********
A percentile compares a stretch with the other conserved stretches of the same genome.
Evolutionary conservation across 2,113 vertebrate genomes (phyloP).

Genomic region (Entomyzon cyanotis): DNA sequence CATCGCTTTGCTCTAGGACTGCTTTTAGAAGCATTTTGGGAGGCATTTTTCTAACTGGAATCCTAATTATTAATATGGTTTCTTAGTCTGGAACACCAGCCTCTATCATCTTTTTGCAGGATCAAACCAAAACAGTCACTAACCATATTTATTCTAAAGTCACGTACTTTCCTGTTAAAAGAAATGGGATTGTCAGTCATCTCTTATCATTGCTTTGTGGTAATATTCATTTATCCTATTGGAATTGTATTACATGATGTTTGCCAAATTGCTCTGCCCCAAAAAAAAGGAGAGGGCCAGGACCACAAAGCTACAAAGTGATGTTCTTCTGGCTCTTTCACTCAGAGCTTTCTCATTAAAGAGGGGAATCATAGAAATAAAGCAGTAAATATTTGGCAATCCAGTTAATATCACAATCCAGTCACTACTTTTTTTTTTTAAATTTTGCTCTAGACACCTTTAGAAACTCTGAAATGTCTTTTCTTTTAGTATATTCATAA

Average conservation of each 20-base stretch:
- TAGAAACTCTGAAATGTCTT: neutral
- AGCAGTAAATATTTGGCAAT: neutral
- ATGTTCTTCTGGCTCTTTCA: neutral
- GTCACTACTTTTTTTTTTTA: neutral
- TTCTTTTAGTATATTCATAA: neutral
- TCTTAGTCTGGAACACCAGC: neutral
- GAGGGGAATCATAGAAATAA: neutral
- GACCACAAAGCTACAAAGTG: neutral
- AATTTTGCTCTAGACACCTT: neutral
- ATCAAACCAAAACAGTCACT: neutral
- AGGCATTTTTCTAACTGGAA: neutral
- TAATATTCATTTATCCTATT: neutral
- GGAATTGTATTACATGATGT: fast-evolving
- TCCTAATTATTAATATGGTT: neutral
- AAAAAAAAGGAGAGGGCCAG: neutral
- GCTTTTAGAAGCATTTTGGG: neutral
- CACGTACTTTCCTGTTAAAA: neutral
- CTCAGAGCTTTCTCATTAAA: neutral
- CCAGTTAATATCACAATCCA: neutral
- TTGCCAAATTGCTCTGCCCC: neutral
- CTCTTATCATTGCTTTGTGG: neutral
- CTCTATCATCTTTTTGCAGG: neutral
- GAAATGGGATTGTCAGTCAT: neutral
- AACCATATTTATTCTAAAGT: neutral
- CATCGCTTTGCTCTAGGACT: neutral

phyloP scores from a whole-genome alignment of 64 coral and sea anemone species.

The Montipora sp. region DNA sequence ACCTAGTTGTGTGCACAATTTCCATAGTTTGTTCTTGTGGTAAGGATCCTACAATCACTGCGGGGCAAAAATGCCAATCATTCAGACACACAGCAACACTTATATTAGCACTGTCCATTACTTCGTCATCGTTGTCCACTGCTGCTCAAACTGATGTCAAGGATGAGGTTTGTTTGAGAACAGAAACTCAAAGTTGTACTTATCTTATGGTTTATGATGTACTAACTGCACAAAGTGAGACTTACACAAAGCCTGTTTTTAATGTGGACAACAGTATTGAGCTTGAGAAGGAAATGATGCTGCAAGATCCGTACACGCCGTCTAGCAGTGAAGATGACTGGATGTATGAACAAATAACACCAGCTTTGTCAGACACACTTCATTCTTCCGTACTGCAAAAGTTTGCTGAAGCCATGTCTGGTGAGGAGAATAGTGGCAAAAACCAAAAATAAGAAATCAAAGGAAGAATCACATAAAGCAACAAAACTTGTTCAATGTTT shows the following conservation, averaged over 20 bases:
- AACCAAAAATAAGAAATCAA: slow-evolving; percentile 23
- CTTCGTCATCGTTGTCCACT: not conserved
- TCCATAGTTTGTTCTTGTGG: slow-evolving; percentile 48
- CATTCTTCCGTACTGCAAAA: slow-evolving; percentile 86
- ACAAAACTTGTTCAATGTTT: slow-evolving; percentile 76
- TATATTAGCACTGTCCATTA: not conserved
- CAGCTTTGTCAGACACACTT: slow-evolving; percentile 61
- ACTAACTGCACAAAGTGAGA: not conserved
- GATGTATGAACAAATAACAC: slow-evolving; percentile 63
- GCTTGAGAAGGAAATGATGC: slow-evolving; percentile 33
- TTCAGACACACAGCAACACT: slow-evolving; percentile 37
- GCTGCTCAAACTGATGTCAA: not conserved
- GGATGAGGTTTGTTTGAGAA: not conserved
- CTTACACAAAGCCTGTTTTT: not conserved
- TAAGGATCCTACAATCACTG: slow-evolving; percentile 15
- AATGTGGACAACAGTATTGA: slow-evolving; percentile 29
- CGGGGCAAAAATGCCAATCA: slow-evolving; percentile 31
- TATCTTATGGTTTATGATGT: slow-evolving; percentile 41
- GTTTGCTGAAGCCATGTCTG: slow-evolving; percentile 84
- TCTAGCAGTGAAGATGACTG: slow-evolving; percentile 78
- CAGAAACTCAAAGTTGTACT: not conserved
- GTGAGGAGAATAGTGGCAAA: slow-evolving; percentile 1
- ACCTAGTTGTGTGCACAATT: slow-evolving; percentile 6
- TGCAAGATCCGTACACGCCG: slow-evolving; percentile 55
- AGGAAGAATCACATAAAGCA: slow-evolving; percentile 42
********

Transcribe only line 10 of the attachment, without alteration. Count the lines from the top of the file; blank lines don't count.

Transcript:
- TCTTAGTCTGGAACACCAGC: neutral